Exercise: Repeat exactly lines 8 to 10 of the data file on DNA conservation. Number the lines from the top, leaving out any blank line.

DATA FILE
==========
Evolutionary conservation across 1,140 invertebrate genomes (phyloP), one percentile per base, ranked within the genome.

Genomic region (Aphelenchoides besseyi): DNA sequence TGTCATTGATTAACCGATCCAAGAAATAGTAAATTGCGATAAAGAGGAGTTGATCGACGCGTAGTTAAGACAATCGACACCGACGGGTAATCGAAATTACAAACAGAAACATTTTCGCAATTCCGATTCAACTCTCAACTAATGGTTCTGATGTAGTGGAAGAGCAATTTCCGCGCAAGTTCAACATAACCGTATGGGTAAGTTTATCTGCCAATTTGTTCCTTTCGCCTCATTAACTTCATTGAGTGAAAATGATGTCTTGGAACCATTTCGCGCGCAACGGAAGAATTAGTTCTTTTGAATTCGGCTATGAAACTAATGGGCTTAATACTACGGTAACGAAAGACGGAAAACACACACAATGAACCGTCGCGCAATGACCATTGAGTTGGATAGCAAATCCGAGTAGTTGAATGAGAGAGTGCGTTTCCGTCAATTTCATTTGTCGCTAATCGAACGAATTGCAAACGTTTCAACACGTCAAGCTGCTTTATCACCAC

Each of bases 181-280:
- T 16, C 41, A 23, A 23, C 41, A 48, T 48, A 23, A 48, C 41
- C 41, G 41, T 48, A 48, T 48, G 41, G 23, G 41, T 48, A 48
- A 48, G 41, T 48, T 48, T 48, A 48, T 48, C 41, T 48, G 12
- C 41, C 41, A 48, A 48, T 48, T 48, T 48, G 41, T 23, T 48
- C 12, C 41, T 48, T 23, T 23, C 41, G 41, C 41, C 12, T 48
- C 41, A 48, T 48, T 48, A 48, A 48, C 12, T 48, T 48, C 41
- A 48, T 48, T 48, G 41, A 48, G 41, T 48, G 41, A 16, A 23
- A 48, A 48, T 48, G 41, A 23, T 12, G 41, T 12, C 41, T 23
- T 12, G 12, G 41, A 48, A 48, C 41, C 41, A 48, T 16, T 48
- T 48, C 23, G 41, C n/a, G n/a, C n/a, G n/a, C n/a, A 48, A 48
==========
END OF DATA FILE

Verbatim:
- C 12, C 41, T 48, T 23, T 23, C 41, G 41, C 41, C 12, T 48
- C 41, A 48, T 48, T 48, A 48, A 48, C 12, T 48, T 48, C 41
- A 48, T 48, T 48, G 41, A 48, G 41, T 48, G 41, A 16, A 23